Focus on Oudtshoorn project

Dr Chris Hartnady (Technical Director of Umvoto Africa) discusses the water project with Oudtshoorn Municipality Executive Mayor, Gordon April
WDC Hartnady and Mayor.JPG

Oudtshoorn, capital of the Klein Karoo, has been linked to good design since the ostrich feather boom of the 1870s, with its flamboyant fashions and opulent palaces. This year, in a modern twist to the story, its municipal water project has been selected as part of World Design Capital 2014 (WDC2014).

World Design Capital is a prestigious designation bestowed every second year by the International Council of Societies of Industrial Design. Previous winners were Helsinki, Seoul and Turin, with Cape Town taking the 2014 slot. All these cities are dedicated to using design as a tool for social, cultural and economic development.

Two rigorously-adjudicated public submission processes drew 1 253 entries to be part of the DC2014 programme. Some 450 projects, including Oudtshoorn’s, were selected. The submission was put forward by water, energy and earth sciences consultancy Umvoto Africa, which has worked with the Oudtshoorn local municipality for over a decade.

Paul Müller, Acting Director: Technical Services for the Municipality, explained that the current water project goes back to 1999 when a visionary councillor, Issy Baron, dreamed of turning the arid Klein Karoo into an oasis. He wanted to ensure water security for all communities in the region.

The Klein Karoo Rural Water Supply Scheme (KKRWSS) was implemented by the Department of Water Affairs in the early ‘90s.  It supplies drinking water from groundwater sources to a wide area stretching form De Rust in the east to Calitzdorp in the west, including the town of Dysselsdorp. The Scheme was transferred to the Oudtshoorn Municipality in 2005.

The rural component of the scheme accounts for about 50% of the total supply of drinking water. Its main beneficiaries are farm workers and previously disadvantaged people living in the rural area between De Rust and Calitzdorp.

The present supply from the groundwater source is insufficient to meet the demand, so augmentation of the source is urgent, said Müller.  A pipeline from the nearby Blossoms groundwater well field would alleviate the shortage.

Groundwater from the deep fractured-rock aquifer in the Table Mountain Group (TMG) will augment the existing surface-water storage in the Melville and Raubenheimer reservoirs in the foothills of the Swartberg range, said Dr Chris Hartnady, Umvoto Africa Technical Director. It will also augment TMG and other groundwater sources from the KKRWSS in the western part of the Kammanassie range, and thus provide additional assurance of supply to communities like Dysseldorp and De Rust.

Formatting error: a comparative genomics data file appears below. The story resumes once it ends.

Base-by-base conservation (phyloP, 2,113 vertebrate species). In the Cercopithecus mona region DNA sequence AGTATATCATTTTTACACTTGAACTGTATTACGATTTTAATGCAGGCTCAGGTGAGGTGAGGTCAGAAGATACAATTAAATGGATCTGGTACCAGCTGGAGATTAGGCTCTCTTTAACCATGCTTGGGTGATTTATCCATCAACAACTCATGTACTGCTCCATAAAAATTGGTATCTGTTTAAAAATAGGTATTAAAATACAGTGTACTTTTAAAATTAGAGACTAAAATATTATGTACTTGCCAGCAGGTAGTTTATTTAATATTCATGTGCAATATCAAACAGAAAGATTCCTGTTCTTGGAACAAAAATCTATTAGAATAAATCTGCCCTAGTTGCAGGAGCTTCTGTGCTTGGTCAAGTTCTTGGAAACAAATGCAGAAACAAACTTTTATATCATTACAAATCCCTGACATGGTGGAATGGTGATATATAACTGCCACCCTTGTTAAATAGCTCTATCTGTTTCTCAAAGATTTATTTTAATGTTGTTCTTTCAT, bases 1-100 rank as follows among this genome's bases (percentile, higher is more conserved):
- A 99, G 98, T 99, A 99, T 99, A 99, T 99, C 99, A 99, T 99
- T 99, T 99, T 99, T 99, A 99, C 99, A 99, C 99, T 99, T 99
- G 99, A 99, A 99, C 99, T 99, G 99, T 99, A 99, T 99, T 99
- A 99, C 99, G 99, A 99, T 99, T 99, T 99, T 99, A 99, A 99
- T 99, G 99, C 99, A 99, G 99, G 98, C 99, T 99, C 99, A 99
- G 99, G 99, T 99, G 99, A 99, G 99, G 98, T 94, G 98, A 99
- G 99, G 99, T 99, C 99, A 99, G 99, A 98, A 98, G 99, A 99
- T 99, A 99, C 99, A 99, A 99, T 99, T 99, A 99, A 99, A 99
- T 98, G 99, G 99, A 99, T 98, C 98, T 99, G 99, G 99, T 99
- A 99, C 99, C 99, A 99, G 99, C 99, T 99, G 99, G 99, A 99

The combined ground- and surface-water sources will be managed conjunctively to ensure that yield is optimised and losses are minimised in the overall scheme. The Blossoms groundwater will be piped to a reservoir in Oudtshoorn during the hot summer months, or as needed.

The proposed bulk water scheme will be designed by WorleyParsons, which has been involved with the feasibility studies to date. Partners have included the Department of Environmental Affairs and Development Planning, the Water Research Commission, the Department of Water Affairs, the Development Bank of South Africa, local stakeholders, landowners and farming organisations and drilling specialists.

The municipal cost to date has been R24 million and an additional R27 million has been allocated by the Department of Water Affairs. The total cost of the project is estimated at R200 million. 

Umvoto Africa MD Rowena Hay said challenges have included siting the deepest, highest-yielding production borehole in the hardest, most abrasive quartzitic sandstone formations known. Umvoto also had to research and manage how water falling in surrounding mountains reached the wellfield area (where the aquifer is closest to surface, albeit still at least300 m below ground).

“The main concerns have been proving aquifer yield, evaluating cost benefits and establishing whether the farming area in the Outeniqua region would be negatively impacted if Oudtshoorn pumped groundwater from the wellfield.  Groundwater is, however, recharged by rainfall.  Provided that the abstraction of groundwater by all parties in the region is properly monitored and managed to ensure that in the long run less water is withdrawn than the recharge from rain, groundwater is a sustainable option.” 

The project area also has potential as a geoheritage site – a tourist destination that would provide local and regional economic benefits throughout the year, she said. This would create more income for the community and help ensure greater buy-in to the project.



comments powered by Disqus


This edition

Issue 68